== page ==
They’re questioning whether federal agents had the right to seize computers – and gigabytes of incriminating evidence – in Texas and elsewhere across the country that were used to access a dark web server based in Virginia.
A lawyer for Missouri City man accused of downloading child pornography from the dark website argued Wednesday the FBI overstepped its bounds in the 2015 sting, which nabbed 200 defendants nationwide.
FBI officials say the seizure was legal, approved by a search warrant from a federal magistrate in Virginia that ultimately led agents to visitors to the website. It is critical, they say, to fighting cyber crime.
FBI’s Operation Pacifier began in early 2015 after the FBI tracked down the server of an illegal child pornography site called Playpen. Agents got a search warrant in Virginia from a federal magistrate judge, who gave them permission to keep the site running in Quantico for a few weeks while they used malware to detect the IP addresses of visitors who had logged onto the site.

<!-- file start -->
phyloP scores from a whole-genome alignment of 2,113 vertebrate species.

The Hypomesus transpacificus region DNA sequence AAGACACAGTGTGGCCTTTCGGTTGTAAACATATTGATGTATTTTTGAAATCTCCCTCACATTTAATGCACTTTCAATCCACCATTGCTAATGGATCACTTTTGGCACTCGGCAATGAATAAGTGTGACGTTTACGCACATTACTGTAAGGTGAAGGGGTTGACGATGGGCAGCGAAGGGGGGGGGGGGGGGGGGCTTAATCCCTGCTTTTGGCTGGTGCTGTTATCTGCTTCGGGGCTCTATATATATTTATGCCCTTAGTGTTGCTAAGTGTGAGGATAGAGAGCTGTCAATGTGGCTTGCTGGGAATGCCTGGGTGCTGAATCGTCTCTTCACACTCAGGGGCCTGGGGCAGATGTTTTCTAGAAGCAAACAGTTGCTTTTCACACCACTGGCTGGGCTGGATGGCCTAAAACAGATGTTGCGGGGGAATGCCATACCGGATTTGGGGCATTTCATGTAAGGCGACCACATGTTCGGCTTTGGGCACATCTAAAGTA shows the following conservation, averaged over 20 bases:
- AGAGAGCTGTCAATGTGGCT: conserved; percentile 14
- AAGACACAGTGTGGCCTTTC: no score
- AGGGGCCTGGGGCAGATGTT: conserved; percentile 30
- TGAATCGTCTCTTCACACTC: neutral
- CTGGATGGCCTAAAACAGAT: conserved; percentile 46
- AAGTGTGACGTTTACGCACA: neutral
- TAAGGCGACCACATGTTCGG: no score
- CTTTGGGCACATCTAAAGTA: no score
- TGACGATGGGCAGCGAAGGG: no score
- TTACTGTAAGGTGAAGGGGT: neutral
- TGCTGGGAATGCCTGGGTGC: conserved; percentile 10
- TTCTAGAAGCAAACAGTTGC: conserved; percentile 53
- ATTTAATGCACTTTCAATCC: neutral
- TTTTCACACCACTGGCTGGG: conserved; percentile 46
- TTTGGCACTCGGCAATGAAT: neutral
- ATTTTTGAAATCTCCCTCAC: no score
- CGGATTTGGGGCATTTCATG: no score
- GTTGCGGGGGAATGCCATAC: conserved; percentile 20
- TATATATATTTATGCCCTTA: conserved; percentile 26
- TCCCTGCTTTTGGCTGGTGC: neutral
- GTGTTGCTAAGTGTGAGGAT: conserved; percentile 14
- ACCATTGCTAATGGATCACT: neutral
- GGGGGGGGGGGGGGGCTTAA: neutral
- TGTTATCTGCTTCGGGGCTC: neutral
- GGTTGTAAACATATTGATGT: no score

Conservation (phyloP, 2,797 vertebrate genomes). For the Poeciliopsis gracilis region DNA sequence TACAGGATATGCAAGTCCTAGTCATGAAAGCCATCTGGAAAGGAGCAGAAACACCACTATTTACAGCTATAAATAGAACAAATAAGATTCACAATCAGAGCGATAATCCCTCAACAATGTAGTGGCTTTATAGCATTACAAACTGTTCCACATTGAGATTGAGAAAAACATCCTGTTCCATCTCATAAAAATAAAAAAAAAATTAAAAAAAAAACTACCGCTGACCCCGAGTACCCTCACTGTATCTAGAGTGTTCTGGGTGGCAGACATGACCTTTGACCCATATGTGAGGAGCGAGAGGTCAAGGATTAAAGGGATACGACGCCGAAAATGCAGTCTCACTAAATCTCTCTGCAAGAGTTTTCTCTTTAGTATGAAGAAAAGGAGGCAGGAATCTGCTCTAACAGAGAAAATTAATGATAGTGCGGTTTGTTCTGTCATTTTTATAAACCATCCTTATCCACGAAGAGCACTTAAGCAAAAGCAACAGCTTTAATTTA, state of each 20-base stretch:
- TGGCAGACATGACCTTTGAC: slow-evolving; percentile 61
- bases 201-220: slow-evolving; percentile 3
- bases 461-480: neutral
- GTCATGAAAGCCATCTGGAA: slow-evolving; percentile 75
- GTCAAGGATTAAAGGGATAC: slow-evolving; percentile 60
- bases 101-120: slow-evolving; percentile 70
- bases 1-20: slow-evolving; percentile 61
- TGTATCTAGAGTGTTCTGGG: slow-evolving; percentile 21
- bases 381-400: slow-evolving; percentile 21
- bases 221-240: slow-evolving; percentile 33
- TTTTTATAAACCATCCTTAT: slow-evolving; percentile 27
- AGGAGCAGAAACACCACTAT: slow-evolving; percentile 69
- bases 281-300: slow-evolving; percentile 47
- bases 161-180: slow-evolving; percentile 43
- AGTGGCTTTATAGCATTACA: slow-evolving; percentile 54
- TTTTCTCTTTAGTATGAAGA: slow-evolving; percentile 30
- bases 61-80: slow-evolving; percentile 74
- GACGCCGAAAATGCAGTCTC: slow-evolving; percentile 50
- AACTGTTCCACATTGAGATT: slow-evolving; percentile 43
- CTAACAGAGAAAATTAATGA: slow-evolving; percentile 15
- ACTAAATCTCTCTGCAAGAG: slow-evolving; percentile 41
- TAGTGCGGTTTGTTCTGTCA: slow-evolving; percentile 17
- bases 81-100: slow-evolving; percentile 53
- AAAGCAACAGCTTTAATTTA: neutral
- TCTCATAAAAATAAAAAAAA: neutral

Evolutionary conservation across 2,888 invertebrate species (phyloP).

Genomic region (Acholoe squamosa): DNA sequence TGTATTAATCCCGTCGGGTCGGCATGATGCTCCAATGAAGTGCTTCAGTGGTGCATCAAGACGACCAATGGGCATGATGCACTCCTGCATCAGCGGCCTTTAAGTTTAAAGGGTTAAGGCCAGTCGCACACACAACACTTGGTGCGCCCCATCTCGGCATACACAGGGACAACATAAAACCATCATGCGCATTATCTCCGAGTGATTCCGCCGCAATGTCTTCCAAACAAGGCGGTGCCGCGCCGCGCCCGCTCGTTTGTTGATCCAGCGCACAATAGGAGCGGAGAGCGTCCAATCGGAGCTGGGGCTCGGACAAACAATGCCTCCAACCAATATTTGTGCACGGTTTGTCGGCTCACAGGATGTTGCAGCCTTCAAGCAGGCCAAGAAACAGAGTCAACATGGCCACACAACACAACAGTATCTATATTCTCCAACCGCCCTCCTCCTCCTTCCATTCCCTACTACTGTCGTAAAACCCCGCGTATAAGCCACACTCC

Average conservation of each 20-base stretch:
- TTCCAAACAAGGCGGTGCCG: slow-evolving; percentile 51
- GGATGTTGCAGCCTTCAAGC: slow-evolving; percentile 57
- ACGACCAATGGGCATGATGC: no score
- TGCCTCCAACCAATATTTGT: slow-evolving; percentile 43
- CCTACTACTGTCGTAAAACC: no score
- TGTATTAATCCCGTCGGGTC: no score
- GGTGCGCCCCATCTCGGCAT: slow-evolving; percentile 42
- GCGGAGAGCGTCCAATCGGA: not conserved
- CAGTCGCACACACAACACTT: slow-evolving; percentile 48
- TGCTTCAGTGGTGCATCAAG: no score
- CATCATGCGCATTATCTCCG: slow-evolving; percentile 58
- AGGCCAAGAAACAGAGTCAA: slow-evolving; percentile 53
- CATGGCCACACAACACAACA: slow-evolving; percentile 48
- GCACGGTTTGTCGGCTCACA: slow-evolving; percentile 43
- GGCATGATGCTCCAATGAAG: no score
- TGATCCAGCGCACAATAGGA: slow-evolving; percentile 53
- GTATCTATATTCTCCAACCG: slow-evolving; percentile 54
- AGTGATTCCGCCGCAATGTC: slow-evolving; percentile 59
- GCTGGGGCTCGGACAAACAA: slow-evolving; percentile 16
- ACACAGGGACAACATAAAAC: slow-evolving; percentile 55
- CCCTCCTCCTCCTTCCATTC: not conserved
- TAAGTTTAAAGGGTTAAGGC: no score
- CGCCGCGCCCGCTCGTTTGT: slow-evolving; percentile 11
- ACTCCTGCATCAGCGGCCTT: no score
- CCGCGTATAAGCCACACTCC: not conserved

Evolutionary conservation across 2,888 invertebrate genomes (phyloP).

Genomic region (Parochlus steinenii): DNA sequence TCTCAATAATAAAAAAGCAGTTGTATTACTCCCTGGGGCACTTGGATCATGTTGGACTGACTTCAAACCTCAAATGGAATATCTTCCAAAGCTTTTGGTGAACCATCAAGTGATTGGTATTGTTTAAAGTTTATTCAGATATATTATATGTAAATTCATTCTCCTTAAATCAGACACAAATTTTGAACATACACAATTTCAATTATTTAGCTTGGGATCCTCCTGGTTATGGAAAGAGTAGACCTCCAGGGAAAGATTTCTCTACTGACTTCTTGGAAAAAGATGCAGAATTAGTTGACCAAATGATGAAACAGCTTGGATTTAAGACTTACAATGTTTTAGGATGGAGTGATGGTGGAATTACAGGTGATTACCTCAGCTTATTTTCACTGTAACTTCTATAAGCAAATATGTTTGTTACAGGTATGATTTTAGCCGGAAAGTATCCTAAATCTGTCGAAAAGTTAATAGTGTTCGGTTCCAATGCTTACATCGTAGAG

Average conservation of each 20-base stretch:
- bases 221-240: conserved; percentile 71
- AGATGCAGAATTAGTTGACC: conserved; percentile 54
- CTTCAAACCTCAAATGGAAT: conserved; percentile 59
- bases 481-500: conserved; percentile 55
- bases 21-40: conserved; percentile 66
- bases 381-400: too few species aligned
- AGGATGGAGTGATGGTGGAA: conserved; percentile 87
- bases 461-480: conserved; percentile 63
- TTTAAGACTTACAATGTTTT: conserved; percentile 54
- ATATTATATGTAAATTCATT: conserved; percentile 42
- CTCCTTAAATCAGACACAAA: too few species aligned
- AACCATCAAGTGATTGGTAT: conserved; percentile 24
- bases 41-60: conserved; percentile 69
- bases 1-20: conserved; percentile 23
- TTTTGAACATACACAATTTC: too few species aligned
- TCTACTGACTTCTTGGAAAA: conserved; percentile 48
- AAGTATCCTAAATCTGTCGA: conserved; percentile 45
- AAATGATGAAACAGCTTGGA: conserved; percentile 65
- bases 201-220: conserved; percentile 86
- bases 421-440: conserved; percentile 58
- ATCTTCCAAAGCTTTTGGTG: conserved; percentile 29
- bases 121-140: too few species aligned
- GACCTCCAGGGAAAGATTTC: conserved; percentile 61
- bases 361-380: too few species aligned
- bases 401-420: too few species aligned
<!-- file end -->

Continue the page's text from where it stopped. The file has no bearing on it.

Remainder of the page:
One of the thousands of these decrypted IP address led agents to the Missouri City home of Louis Clifford Smith Jr., a retired IT specialist for the City of Houston.
An FBI agent and Pearland police officer arrived in July 2015 with a warrant and found hundreds of explicit images of prepubescent girls in sexual situations with naked men.
Smith was indicted for receipt, possession and access with intent to view child pornography, and pleaded guilty to all charges the following October.
Smith has since withdrawn his guilty plea, with the approval of U.S. District Judge Melinda Harmon, and is now fighting to suppress the evidence seized as a result of the Virginia search warrant.
On Wednesday, his attorney, Guy Womack, argued before the judge that she would have to determine whether the FBI’s search of that server took place in the Eastern District of Virginia or in the Southern District of Texas.
“They couldn’t identify who was on the site, that’s why they used this novel, illegal tactic,” Womack said.
Harmon said she expects to reach a decision this week on the motion to suppress the evidence.